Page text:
3. A chip according to claim 1 wherein said casing comprises a pair of complementary halves, one half having a chamber formed therein and adapted to receive said sublimative magnet and hermetically sealed by said film, and the other half including a pair of contact pieces inside said openings, said contact pieces being electrically connected to said resistance wire through said metal foils upon assembly of the complementary halves.

4. A chip according to claim 3 wherein said casing is provided with a key way which is used to identify said chip.

5. A chip according to claim 4 wherein said casing is provided with a slot adapted to temporally latch said chip when it is inserted in the chip receiving slot of the automatic dispensing machine.

form said contacts for said resistance wire, said sublimative magnet is contained in a chamber sealed by a film, and said adhesive tape is applied over the film so as to break it by the heat of said electrical resistance on the opposite edges of said tape and overlapping altewire.

nate opposite undulations in said resistance wire to

Claims (6)

1. A chip for use in an automatic dispensing machine comprising a sublimative magnet, rupturable means for sealing said magnet in an air tight condition, an electric resistance wire arranged on said rupturable means, electrical contacts connected to the opposite ends of said resistance wire, and a casing containing said sublimative magnet, said film, said electric resistance wire and said contacts, said casing having openings adapted to receive contact rods mounted in the chip receiving slot of an automatic dispensing machine for energizing said resistance wire through said electric contacts, whereby upon said chip being inserted in said chip inserting slot, a current is passed through said resistance wire of the magnitude sufficient to cause it to fuse, and the heat of fusion of said resistance wire disintegrates said rupturable means and demagnetizes said sublimative magnet thus rendering the chip unusable again.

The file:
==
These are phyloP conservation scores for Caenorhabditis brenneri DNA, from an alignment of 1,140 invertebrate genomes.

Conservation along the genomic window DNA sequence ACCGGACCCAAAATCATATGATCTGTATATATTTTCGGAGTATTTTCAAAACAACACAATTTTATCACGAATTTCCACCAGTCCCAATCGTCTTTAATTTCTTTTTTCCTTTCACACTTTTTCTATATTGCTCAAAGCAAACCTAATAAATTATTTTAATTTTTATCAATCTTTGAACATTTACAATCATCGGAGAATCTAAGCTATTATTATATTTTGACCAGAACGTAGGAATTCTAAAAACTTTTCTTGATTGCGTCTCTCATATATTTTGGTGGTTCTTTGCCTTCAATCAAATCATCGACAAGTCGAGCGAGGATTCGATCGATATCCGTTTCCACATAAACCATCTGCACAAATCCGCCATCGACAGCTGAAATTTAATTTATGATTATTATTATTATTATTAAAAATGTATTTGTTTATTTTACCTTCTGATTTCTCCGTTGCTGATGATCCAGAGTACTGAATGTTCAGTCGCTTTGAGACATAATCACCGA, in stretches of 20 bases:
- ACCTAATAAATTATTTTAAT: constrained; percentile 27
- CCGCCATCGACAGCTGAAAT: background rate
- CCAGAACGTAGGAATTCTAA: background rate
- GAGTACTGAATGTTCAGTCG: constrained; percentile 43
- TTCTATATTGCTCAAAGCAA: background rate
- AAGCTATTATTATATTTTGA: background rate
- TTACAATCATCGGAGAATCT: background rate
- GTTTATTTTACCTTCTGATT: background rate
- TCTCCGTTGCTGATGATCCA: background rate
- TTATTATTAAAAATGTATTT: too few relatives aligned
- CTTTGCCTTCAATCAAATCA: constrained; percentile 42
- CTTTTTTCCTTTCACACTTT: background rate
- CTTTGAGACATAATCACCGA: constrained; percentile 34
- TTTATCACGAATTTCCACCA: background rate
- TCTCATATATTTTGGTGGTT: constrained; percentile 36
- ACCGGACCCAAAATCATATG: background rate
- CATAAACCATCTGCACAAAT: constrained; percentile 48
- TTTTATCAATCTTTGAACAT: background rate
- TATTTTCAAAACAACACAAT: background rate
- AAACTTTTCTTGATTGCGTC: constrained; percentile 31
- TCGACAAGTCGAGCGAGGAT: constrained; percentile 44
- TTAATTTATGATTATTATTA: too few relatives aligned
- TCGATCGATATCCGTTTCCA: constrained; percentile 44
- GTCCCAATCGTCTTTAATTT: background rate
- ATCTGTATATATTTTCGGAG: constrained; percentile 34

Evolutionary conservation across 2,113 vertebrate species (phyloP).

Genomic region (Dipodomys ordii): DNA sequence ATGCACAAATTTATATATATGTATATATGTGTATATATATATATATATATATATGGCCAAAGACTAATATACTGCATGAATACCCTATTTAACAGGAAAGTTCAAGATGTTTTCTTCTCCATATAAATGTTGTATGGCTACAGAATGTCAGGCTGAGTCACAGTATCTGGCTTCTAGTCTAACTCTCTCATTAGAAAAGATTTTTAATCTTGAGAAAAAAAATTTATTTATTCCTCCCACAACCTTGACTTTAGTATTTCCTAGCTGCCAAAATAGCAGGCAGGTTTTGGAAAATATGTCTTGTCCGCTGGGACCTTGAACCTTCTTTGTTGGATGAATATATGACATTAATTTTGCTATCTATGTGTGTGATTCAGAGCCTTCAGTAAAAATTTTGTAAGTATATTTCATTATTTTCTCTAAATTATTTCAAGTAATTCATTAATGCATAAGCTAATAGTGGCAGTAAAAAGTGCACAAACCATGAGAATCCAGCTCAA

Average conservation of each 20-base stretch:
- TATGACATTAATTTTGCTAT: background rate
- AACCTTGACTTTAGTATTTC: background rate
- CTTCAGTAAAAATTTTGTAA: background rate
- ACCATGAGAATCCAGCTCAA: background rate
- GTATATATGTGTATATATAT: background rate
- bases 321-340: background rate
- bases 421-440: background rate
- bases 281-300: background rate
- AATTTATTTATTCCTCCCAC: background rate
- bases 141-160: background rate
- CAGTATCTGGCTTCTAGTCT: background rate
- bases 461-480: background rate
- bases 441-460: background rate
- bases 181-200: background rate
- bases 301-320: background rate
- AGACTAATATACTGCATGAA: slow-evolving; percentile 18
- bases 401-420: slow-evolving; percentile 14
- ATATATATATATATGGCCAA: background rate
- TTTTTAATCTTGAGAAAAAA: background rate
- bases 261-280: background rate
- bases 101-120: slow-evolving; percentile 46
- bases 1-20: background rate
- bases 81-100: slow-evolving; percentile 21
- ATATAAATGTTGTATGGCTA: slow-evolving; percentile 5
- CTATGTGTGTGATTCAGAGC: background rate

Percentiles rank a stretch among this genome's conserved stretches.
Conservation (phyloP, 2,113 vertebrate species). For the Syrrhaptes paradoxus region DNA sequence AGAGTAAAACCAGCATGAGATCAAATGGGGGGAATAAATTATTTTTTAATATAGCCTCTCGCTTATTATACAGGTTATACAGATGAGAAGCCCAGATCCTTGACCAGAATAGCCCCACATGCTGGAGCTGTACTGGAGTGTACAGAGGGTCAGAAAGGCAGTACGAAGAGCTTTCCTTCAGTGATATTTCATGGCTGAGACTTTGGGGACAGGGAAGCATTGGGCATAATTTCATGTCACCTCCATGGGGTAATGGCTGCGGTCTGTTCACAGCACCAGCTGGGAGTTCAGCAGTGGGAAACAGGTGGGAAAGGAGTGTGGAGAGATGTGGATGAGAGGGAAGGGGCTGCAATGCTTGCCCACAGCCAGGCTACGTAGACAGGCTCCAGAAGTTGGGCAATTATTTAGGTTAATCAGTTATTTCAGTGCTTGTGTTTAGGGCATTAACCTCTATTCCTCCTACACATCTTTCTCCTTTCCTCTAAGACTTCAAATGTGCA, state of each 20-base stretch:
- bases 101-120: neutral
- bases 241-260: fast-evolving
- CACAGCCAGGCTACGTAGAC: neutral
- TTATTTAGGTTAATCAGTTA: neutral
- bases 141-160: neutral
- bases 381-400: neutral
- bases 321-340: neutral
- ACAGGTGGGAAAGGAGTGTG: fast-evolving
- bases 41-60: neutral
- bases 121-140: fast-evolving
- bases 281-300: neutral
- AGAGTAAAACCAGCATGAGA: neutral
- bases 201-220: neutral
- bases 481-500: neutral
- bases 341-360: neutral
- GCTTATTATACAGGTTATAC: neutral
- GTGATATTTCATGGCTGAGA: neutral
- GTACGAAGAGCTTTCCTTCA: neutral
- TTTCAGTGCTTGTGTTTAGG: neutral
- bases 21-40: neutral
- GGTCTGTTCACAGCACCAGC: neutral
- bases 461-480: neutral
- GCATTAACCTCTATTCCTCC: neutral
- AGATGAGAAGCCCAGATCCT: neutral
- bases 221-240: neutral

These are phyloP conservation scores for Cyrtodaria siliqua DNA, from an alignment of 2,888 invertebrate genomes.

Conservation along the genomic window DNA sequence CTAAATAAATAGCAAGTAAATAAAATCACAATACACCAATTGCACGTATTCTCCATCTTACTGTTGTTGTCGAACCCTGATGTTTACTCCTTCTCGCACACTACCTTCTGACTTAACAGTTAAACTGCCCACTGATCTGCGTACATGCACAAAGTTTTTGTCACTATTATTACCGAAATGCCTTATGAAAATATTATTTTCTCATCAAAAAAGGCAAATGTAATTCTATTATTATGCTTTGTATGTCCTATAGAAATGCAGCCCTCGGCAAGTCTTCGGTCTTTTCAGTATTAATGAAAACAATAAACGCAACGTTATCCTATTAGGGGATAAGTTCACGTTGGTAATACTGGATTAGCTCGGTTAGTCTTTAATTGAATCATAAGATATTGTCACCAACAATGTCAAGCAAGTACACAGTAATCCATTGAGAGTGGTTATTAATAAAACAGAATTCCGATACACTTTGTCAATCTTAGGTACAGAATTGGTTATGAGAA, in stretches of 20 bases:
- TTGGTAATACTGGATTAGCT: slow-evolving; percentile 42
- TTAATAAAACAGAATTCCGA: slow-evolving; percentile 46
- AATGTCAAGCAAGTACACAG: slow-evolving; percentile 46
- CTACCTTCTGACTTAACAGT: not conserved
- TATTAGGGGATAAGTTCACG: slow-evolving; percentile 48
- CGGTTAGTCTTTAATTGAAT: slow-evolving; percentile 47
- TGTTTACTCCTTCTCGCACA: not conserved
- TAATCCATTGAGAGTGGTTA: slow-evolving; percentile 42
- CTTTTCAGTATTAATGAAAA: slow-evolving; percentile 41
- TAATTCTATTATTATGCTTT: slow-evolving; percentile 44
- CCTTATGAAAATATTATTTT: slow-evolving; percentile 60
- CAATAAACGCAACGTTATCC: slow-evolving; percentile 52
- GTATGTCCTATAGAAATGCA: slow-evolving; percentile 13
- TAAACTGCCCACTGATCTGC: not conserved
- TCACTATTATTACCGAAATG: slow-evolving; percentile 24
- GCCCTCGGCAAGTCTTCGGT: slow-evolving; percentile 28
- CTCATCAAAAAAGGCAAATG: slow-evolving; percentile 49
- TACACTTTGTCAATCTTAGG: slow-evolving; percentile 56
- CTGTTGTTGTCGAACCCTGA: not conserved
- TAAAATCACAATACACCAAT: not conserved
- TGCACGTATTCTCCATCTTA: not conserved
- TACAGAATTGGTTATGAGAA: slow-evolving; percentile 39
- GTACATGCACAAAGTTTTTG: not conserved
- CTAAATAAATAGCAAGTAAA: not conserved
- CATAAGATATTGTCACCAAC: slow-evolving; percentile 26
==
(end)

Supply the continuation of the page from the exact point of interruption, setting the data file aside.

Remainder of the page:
2. A chip according to claim 1 wherein said resistance wire has the form of a segment of a rectangular square wave shape arranged along the longitudinal axis of one surface of an adhesive tape, metal foils bonded on the opposite edges of said tape and overlapping alternate opposite undulations in said resistance wire to form said contacts for said resistance wire, said sublimative magnet is contained in a chamber sealed by a film, and said adhesive tape is applied over the film so as to break it by the heat of said electrical resistance wire.